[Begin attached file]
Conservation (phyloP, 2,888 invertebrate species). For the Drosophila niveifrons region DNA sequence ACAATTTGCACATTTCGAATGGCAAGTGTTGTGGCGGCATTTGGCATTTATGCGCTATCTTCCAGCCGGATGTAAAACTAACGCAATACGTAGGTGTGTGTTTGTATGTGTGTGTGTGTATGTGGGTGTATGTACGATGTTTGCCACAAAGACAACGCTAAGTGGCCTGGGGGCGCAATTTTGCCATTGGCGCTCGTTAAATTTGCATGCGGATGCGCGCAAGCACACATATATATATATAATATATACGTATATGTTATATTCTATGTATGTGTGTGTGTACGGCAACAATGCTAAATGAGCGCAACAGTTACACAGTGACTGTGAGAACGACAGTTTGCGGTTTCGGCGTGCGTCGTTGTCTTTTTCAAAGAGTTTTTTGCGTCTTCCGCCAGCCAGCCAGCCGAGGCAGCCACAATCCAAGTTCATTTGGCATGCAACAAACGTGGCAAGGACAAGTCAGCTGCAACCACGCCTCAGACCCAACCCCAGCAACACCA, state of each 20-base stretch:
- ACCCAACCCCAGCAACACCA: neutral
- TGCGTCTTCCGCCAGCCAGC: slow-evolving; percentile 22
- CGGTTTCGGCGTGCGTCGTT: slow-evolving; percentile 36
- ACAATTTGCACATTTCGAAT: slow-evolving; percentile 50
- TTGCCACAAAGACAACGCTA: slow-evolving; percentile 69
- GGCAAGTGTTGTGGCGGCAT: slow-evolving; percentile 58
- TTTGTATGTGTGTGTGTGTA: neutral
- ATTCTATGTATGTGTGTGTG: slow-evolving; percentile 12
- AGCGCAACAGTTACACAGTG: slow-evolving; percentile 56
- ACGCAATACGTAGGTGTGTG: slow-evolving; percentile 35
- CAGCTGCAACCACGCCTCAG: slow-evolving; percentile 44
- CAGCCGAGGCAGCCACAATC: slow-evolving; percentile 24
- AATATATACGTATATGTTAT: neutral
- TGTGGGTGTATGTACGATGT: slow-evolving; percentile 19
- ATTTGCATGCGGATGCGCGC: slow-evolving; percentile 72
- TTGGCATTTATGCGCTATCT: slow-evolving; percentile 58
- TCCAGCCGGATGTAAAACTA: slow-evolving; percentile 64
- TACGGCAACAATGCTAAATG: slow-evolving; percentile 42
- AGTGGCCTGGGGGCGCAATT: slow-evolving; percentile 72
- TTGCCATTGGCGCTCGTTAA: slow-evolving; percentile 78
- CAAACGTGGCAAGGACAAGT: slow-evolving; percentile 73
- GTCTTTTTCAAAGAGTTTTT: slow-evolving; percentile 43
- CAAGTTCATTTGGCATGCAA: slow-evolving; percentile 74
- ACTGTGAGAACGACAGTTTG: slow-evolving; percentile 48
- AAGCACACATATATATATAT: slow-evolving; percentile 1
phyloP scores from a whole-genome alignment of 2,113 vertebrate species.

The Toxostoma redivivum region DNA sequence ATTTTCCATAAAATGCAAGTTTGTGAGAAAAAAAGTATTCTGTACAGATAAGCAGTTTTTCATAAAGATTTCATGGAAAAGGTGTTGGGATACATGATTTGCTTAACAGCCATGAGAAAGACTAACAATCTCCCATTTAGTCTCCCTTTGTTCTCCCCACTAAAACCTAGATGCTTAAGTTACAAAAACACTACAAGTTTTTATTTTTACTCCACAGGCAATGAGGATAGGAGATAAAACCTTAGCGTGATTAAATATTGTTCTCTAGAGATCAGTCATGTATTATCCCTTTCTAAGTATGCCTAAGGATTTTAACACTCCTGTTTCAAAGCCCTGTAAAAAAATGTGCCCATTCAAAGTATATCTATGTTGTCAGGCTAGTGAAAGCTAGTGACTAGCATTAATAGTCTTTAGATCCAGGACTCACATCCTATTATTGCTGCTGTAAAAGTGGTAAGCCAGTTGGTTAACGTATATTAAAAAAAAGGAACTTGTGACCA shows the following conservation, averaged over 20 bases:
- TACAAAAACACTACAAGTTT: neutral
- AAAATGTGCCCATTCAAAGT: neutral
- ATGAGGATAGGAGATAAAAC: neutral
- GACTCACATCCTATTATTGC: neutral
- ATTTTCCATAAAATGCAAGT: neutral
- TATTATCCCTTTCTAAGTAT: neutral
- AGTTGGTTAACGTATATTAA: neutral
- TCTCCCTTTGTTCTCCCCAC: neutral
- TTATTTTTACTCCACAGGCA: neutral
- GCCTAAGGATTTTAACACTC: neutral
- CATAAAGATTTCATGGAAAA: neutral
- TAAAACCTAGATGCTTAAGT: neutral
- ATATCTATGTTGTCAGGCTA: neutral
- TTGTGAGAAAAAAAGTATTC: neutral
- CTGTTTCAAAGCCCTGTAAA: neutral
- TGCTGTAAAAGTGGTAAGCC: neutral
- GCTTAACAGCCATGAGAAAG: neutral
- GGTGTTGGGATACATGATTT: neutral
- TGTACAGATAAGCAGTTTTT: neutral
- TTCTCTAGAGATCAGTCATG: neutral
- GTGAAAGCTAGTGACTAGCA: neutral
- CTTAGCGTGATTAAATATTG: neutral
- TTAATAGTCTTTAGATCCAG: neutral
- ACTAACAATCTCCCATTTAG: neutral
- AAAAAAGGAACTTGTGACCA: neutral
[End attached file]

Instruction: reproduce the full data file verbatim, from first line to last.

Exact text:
Conservation (phyloP, 2,888 invertebrate species). For the Drosophila niveifrons region DNA sequence ACAATTTGCACATTTCGAATGGCAAGTGTTGTGGCGGCATTTGGCATTTATGCGCTATCTTCCAGCCGGATGTAAAACTAACGCAATACGTAGGTGTGTGTTTGTATGTGTGTGTGTGTATGTGGGTGTATGTACGATGTTTGCCACAAAGACAACGCTAAGTGGCCTGGGGGCGCAATTTTGCCATTGGCGCTCGTTAAATTTGCATGCGGATGCGCGCAAGCACACATATATATATATAATATATACGTATATGTTATATTCTATGTATGTGTGTGTGTACGGCAACAATGCTAAATGAGCGCAACAGTTACACAGTGACTGTGAGAACGACAGTTTGCGGTTTCGGCGTGCGTCGTTGTCTTTTTCAAAGAGTTTTTTGCGTCTTCCGCCAGCCAGCCAGCCGAGGCAGCCACAATCCAAGTTCATTTGGCATGCAACAAACGTGGCAAGGACAAGTCAGCTGCAACCACGCCTCAGACCCAACCCCAGCAACACCA, state of each 20-base stretch:
- ACCCAACCCCAGCAACACCA: neutral
- TGCGTCTTCCGCCAGCCAGC: slow-evolving; percentile 22
- CGGTTTCGGCGTGCGTCGTT: slow-evolving; percentile 36
- ACAATTTGCACATTTCGAAT: slow-evolving; percentile 50
- TTGCCACAAAGACAACGCTA: slow-evolving; percentile 69
- GGCAAGTGTTGTGGCGGCAT: slow-evolving; percentile 58
- TTTGTATGTGTGTGTGTGTA: neutral
- ATTCTATGTATGTGTGTGTG: slow-evolving; percentile 12
- AGCGCAACAGTTACACAGTG: slow-evolving; percentile 56
- ACGCAATACGTAGGTGTGTG: slow-evolving; percentile 35
- CAGCTGCAACCACGCCTCAG: slow-evolving; percentile 44
- CAGCCGAGGCAGCCACAATC: slow-evolving; percentile 24
- AATATATACGTATATGTTAT: neutral
- TGTGGGTGTATGTACGATGT: slow-evolving; percentile 19
- ATTTGCATGCGGATGCGCGC: slow-evolving; percentile 72
- TTGGCATTTATGCGCTATCT: slow-evolving; percentile 58
- TCCAGCCGGATGTAAAACTA: slow-evolving; percentile 64
- TACGGCAACAATGCTAAATG: slow-evolving; percentile 42
- AGTGGCCTGGGGGCGCAATT: slow-evolving; percentile 72
- TTGCCATTGGCGCTCGTTAA: slow-evolving; percentile 78
- CAAACGTGGCAAGGACAAGT: slow-evolving; percentile 73
- GTCTTTTTCAAAGAGTTTTT: slow-evolving; percentile 43
- CAAGTTCATTTGGCATGCAA: slow-evolving; percentile 74
- ACTGTGAGAACGACAGTTTG: slow-evolving; percentile 48
- AAGCACACATATATATATAT: slow-evolving; percentile 1
phyloP scores from a whole-genome alignment of 2,113 vertebrate species.

The Toxostoma redivivum region DNA sequence ATTTTCCATAAAATGCAAGTTTGTGAGAAAAAAAGTATTCTGTACAGATAAGCAGTTTTTCATAAAGATTTCATGGAAAAGGTGTTGGGATACATGATTTGCTTAACAGCCATGAGAAAGACTAACAATCTCCCATTTAGTCTCCCTTTGTTCTCCCCACTAAAACCTAGATGCTTAAGTTACAAAAACACTACAAGTTTTTATTTTTACTCCACAGGCAATGAGGATAGGAGATAAAACCTTAGCGTGATTAAATATTGTTCTCTAGAGATCAGTCATGTATTATCCCTTTCTAAGTATGCCTAAGGATTTTAACACTCCTGTTTCAAAGCCCTGTAAAAAAATGTGCCCATTCAAAGTATATCTATGTTGTCAGGCTAGTGAAAGCTAGTGACTAGCATTAATAGTCTTTAGATCCAGGACTCACATCCTATTATTGCTGCTGTAAAAGTGGTAAGCCAGTTGGTTAACGTATATTAAAAAAAAGGAACTTGTGACCA shows the following conservation, averaged over 20 bases:
- TACAAAAACACTACAAGTTT: neutral
- AAAATGTGCCCATTCAAAGT: neutral
- ATGAGGATAGGAGATAAAAC: neutral
- GACTCACATCCTATTATTGC: neutral
- ATTTTCCATAAAATGCAAGT: neutral
- TATTATCCCTTTCTAAGTAT: neutral
- AGTTGGTTAACGTATATTAA: neutral
- TCTCCCTTTGTTCTCCCCAC: neutral
- TTATTTTTACTCCACAGGCA: neutral
- GCCTAAGGATTTTAACACTC: neutral
- CATAAAGATTTCATGGAAAA: neutral
- TAAAACCTAGATGCTTAAGT: neutral
- ATATCTATGTTGTCAGGCTA: neutral
- TTGTGAGAAAAAAAGTATTC: neutral
- CTGTTTCAAAGCCCTGTAAA: neutral
- TGCTGTAAAAGTGGTAAGCC: neutral
- GCTTAACAGCCATGAGAAAG: neutral
- GGTGTTGGGATACATGATTT: neutral
- TGTACAGATAAGCAGTTTTT: neutral
- TTCTCTAGAGATCAGTCATG: neutral
- GTGAAAGCTAGTGACTAGCA: neutral
- CTTAGCGTGATTAAATATTG: neutral
- TTAATAGTCTTTAGATCCAG: neutral
- ACTAACAATCTCCCATTTAG: neutral
- AAAAAAGGAACTTGTGACCA: neutral